I do not plan to add additional posts to this blog. I will let it stand as what it is, a record of my past efforts to come to grips with my own mind through introspection. The books, I feel, go far beyond what I was able to achieve on wordpress.com. But without wordpress, the books would not exist. Thank you, wordpress.

Now my last thought is, if you have been interested in this blog, now buy the books that far transcend it. Go to lulu.com and search for “Steve Perrin.” Put On My Mind: A New Vision of Consciousness in your shopping cart and check out. That would be doing both yourself and me a favor. Don’t hold back; just do it. It may change your life.

Thanks for coming along on this ride. Y’r friend, –Steve

Copyright © 2013 by Steve Perrin.

Today I uploaded the 3rd corrected proof of my new book, On My Mind, some of which I’d like to share with you as a token of what I’ve been up to for these many months, years, and it seems like ages. These two reflections come from the last chapter.

Above all. Wherever on Earth we are born—East or West, North or South—we are born of woman, and born to the stars. We are Earth made flesh looking upon a vista of lights in the sky. From the outset we are of two natures, mortal and celestial. Our lower nature is hard to bear because so fraught with peril, temptation, and suffering. Our higher nature is stunning in its harmonious radiance and diversity. Our task in each case is to balance our two natures, not to revel exclusively in either one or the other. This creates a tension within us, a yearning for both familial warmth and heavenly illumination combined in one life.

Which is what both science and religion strive to inspire: a unity of nurture and illumination in passionate embrace—religion by building on the past, science by opening to the future. Is that too much to ask? Love and awe together in one vessel? But that is precisely what the life force drives us to seek at each instant. As Buddha sought to master sickness, old age, and death through personal discipline. As Moses sought to bind his people under one law. As Jesus sought to discover loving harmony in the face of human diversity. As Mohammed sought to unite the fervor of three hundred sects into one ardent system of belief. As scientists are struggling today to reconcile four fundamental forces within one flash of coherent illumination, a task that yet evades them. As we all strive to achieve in our individual rounds of engagement, balancing our situated selves with our virtual worlds at each moment, being wholly ourselves in a universe wholly other, promoting individual happiness and the general welfare at the same time.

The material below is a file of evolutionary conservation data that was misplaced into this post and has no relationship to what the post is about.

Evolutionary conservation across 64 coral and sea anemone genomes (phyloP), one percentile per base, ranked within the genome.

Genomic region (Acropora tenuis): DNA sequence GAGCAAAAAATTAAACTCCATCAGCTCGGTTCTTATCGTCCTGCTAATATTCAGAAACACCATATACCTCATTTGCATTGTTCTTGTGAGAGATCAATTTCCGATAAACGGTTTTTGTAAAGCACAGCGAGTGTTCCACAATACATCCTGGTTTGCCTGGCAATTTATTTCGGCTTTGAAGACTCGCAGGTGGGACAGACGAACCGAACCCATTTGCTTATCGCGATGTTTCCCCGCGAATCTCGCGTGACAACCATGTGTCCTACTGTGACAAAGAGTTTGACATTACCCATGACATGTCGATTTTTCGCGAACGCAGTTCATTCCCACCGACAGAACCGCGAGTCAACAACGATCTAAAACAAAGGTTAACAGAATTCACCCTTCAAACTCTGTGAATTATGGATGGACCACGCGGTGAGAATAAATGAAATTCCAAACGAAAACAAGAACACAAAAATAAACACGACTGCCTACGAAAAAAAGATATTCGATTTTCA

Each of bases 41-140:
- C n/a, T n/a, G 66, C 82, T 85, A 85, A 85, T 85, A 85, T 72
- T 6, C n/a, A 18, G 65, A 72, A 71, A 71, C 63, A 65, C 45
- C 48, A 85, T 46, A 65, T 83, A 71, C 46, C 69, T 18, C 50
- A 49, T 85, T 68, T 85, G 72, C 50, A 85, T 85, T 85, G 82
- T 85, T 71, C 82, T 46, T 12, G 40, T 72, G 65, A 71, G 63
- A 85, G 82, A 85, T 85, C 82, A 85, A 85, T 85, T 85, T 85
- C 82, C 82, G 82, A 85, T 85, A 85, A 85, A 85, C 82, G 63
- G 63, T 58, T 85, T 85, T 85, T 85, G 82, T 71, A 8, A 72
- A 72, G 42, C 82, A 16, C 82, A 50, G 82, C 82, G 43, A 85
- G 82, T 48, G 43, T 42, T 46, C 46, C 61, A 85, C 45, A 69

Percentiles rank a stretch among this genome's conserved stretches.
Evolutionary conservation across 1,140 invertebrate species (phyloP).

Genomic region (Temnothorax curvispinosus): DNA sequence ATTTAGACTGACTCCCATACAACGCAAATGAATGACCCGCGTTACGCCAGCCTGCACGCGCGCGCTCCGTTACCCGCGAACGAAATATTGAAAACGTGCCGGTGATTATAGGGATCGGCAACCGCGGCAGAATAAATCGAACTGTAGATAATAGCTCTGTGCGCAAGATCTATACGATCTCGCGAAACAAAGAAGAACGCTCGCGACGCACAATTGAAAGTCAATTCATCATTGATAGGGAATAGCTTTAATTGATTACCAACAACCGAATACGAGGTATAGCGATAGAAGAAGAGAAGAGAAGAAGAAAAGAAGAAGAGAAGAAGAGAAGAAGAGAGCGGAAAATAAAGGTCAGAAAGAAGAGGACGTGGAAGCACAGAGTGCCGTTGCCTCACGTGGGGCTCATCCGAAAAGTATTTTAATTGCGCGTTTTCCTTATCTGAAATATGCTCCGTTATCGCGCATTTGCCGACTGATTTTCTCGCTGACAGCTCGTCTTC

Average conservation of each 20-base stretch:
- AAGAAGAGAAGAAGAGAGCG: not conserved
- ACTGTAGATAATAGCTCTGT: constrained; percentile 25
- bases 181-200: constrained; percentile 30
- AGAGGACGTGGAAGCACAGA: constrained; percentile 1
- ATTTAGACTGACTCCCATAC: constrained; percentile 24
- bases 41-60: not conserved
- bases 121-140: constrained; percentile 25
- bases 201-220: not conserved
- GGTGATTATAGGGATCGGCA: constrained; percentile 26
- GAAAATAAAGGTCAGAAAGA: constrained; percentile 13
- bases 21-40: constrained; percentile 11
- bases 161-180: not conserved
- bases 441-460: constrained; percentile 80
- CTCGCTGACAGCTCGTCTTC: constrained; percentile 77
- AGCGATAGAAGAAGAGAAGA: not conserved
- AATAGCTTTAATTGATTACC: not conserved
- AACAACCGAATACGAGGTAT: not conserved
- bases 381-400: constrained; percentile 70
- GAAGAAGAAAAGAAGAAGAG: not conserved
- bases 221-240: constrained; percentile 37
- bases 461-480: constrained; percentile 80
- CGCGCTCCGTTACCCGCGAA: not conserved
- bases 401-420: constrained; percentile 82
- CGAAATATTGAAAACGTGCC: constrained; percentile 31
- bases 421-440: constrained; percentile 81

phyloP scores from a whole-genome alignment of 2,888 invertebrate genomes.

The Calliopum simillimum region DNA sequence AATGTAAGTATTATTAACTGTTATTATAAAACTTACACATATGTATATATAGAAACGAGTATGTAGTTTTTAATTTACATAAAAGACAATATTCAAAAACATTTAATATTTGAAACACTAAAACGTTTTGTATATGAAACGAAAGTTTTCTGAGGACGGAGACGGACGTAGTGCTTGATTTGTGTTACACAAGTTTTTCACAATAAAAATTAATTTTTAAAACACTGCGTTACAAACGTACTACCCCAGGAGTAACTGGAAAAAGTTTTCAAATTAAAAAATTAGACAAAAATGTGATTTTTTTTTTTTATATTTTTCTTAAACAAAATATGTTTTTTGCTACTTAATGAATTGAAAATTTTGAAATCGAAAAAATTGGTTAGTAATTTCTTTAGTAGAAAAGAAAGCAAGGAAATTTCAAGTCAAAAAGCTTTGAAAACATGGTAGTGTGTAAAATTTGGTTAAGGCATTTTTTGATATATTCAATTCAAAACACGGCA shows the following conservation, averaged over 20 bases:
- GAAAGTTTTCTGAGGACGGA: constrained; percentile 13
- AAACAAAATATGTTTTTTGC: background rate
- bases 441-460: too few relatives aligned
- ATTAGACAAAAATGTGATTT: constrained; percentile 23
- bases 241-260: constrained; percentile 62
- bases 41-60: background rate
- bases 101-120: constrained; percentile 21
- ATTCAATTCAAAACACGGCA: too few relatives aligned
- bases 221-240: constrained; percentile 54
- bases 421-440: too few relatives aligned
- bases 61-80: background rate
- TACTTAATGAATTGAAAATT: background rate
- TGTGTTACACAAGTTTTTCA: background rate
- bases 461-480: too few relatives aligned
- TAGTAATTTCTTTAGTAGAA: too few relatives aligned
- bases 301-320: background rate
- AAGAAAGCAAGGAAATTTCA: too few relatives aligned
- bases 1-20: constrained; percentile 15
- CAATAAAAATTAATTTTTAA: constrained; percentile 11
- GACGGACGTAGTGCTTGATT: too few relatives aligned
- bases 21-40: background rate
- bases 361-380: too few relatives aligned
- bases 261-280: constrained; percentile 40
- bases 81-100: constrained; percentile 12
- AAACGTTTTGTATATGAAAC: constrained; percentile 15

Even as we know it is impossible to attain such a balance in any truly enduring sense, we also know we have no choice but to keep trying out of deference to our parents (genetic heritage) and the cosmic order that led to our birth.

After all. Yes, we are unique individuals, and at the same time, members of families, tribes, peoples, and a particular universe. I have emphasized the subjective nature of my mind because that, I feel, is the level of consciousness I am (and I imagine we all are) apt to pay least attention to, so least understand. In the end I must acknowledge that in addition to our being ourselves, we all belong to higher natural and cultural systems of organization. In each case, our belonging is every bit as important as being who we are as individuals. My self is composed of particular organs and organ systems. When my liver gets sick, I get sick. When my brain suffers a stroke, I get confused. When my organ systems fail, I die.

Beyond my embodied self, I belong to an extended family that includes my parents, siblings, several spouses and partners, my children, and other relatives. Beyond my family, I belong to a tribe made up of bands of more-or-less similar families which, taken together, constitute a people. And every people belongs to its planet, solar system, and universe. Between my selfhood and layers of membership, I find I am a congress of organic beings, most of whom I would not recognize if I met them face-to-face. From the point of view of a bacterium on my skin or in my gut, I am a universe it takes wholly for granted, even though at every second its wellbeing depends on my mortal jelly.

When I say my individual self is situated between my perceptual and behavioral capabilities, that is true as far as it goes. But I am also situated within a family, community, species, and universe, each level far more complicated than I can imagine, much less contemplate. Somewhere there is an asteroid of some size orbiting the sun, an asteroid fated to collide with my exact coordinates on the surface of the Earth. There are similar future impacts heading my way in the context of my family, tribe, people, and geophysical coordinates. My being and belonging are functions of a universe containing, in addition to my mind, a host of such dramatic features as shooting stars, auroral displays, blossoms, nursing babies, plate tectonics, epidemics, collisions, extinctions, and all the other greater or lesser wonders and catastrophes we are subject to.

In the end, there is far more to our being and belonging than we can possibly grasp. I offer these reflections as so many petals blowing on the wind. While they last, I can only enjoy their swirling dance. Once free of my mind, their fate is their own.